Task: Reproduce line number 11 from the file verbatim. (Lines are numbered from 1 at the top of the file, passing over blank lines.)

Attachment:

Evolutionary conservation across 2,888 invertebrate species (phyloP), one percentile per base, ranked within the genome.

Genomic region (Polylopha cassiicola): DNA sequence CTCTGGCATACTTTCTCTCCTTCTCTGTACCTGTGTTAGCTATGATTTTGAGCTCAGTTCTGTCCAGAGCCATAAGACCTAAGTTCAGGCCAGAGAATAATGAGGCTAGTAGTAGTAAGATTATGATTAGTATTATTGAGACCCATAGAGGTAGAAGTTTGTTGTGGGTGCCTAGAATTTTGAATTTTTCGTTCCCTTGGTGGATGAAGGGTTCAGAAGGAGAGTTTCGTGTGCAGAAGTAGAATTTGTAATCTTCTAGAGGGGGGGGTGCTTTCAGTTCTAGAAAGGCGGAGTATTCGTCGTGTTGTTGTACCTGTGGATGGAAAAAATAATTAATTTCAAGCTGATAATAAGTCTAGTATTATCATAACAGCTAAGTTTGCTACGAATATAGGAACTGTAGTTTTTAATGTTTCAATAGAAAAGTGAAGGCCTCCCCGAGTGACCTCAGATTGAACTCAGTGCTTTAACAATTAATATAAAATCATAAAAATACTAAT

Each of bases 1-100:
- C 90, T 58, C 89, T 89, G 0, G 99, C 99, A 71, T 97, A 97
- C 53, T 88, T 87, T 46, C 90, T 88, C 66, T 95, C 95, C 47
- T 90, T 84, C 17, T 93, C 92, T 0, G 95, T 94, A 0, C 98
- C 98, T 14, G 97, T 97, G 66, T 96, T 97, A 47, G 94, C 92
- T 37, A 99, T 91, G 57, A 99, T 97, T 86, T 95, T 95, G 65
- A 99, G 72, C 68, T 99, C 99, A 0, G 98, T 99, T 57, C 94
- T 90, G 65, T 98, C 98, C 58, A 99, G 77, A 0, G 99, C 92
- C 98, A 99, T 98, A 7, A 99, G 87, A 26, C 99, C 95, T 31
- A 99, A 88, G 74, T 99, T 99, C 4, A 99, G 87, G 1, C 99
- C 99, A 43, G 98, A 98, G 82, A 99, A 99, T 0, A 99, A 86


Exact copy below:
- C 98, A 99, T 98, A 7, A 99, G 87, A 26, C 99, C 95, T 31